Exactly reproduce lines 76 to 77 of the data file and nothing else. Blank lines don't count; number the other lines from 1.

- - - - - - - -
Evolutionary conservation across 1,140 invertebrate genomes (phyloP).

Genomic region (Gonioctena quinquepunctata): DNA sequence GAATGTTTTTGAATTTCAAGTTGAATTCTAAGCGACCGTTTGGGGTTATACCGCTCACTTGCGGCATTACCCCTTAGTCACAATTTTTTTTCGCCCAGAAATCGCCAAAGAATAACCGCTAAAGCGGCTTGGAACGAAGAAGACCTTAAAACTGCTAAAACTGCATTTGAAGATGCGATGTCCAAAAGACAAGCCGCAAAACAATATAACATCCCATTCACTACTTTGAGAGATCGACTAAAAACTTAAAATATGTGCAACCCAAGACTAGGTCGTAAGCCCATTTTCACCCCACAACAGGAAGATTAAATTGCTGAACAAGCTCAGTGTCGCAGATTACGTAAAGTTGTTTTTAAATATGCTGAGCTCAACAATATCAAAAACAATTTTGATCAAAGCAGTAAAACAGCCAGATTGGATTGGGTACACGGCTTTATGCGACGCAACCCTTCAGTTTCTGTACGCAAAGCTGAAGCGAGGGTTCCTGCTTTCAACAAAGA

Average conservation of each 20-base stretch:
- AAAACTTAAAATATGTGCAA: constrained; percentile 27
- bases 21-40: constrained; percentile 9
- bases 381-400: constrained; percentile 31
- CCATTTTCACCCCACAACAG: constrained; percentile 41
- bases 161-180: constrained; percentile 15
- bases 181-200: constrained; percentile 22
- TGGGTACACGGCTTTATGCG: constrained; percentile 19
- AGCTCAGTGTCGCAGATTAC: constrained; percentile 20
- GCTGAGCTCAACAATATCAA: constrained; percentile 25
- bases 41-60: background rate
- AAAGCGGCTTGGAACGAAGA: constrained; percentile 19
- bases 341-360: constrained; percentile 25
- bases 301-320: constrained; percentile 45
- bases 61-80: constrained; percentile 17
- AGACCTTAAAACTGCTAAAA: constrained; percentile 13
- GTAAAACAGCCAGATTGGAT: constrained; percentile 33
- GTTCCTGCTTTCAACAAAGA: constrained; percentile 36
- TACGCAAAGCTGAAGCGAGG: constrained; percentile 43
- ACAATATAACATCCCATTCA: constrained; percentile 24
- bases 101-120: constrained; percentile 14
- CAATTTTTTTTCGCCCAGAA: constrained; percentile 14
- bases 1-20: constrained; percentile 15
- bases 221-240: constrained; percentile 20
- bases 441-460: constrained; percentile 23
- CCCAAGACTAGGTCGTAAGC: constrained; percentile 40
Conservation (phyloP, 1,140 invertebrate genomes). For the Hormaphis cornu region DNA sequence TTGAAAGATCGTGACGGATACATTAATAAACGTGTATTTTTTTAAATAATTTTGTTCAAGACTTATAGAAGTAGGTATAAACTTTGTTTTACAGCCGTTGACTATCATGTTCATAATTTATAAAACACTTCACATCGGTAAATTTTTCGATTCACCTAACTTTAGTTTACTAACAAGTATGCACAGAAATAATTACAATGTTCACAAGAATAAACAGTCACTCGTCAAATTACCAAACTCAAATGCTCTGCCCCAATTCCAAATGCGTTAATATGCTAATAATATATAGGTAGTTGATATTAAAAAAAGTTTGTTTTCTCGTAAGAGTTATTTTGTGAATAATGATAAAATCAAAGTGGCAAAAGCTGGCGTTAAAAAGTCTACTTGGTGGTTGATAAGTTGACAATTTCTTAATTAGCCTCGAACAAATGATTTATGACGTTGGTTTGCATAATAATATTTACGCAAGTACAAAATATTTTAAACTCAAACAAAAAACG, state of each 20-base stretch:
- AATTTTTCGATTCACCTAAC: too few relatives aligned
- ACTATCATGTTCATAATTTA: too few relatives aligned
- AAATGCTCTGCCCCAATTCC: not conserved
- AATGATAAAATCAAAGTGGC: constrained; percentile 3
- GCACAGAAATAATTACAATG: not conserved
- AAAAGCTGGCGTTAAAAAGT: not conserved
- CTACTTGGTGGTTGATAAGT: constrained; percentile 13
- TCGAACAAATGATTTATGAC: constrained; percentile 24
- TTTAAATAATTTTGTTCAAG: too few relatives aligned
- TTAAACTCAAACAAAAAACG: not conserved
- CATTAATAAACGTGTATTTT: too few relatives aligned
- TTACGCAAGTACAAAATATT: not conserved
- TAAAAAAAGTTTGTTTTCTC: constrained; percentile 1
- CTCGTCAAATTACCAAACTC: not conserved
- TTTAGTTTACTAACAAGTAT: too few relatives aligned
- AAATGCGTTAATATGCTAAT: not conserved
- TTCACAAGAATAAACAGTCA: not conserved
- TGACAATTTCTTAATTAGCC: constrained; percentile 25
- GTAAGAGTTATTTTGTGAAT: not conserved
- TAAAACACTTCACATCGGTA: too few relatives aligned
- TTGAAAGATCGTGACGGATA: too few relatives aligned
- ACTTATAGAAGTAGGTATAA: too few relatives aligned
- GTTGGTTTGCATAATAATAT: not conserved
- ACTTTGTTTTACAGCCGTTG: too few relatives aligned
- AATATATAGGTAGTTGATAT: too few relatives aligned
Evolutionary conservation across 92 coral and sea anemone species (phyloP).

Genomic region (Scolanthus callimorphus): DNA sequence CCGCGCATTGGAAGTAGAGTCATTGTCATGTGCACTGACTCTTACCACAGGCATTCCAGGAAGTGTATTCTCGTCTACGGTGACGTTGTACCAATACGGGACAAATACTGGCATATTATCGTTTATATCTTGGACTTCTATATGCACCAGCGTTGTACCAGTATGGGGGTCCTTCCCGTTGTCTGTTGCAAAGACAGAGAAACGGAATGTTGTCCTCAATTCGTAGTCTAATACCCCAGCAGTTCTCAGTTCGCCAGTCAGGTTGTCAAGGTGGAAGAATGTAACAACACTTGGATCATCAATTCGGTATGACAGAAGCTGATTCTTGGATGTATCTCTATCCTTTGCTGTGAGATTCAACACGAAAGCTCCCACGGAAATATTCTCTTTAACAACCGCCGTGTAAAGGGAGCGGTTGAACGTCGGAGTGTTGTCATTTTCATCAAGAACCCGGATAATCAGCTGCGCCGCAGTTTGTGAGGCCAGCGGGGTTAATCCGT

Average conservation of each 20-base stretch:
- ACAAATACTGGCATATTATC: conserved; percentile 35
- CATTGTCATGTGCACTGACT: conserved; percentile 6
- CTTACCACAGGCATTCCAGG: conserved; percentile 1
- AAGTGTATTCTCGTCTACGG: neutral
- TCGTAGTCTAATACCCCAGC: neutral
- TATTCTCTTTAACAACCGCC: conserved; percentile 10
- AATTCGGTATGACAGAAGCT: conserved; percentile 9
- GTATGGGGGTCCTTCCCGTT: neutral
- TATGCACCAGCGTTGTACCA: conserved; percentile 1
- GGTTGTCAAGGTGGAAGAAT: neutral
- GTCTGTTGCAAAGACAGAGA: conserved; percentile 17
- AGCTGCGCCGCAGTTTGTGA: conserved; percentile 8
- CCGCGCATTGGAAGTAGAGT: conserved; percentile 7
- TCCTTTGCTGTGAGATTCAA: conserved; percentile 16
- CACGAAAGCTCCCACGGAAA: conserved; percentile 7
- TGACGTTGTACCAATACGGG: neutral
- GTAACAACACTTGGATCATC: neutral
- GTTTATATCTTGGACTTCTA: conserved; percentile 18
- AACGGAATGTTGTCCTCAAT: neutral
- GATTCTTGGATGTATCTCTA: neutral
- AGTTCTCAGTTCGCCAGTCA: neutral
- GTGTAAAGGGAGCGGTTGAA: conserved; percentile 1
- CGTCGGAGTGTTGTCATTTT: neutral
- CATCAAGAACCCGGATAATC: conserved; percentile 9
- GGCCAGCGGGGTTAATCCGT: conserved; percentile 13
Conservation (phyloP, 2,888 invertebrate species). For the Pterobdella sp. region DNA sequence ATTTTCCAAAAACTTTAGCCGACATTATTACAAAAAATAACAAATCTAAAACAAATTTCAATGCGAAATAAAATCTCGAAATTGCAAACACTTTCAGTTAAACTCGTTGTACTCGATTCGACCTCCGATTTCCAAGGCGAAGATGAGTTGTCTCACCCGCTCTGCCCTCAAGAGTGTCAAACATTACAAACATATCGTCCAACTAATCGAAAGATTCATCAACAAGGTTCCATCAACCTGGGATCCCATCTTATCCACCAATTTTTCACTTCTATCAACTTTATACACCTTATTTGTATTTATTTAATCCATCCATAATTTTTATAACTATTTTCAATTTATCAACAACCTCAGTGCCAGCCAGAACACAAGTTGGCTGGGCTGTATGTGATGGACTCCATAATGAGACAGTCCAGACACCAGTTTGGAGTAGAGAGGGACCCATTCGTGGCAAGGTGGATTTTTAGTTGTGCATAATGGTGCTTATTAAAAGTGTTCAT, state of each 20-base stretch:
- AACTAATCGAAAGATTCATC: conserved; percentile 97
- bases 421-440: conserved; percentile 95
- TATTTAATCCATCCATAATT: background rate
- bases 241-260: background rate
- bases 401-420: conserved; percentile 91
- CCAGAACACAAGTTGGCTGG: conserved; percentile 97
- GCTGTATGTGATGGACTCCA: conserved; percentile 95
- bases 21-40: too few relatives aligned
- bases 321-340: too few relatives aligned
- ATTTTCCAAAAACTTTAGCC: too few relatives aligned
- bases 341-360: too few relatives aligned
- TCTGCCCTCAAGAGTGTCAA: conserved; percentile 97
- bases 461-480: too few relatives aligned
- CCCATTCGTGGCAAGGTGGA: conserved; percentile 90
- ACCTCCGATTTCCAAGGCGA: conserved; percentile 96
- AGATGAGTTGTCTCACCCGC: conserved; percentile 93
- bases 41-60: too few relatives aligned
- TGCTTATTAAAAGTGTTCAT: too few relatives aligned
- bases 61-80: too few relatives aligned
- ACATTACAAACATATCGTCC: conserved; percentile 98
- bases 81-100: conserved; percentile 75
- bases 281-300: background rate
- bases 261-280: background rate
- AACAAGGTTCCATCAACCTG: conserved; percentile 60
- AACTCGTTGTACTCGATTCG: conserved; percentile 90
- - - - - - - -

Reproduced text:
- AACGGAATGTTGTCCTCAAT: neutral
- GATTCTTGGATGTATCTCTA: neutral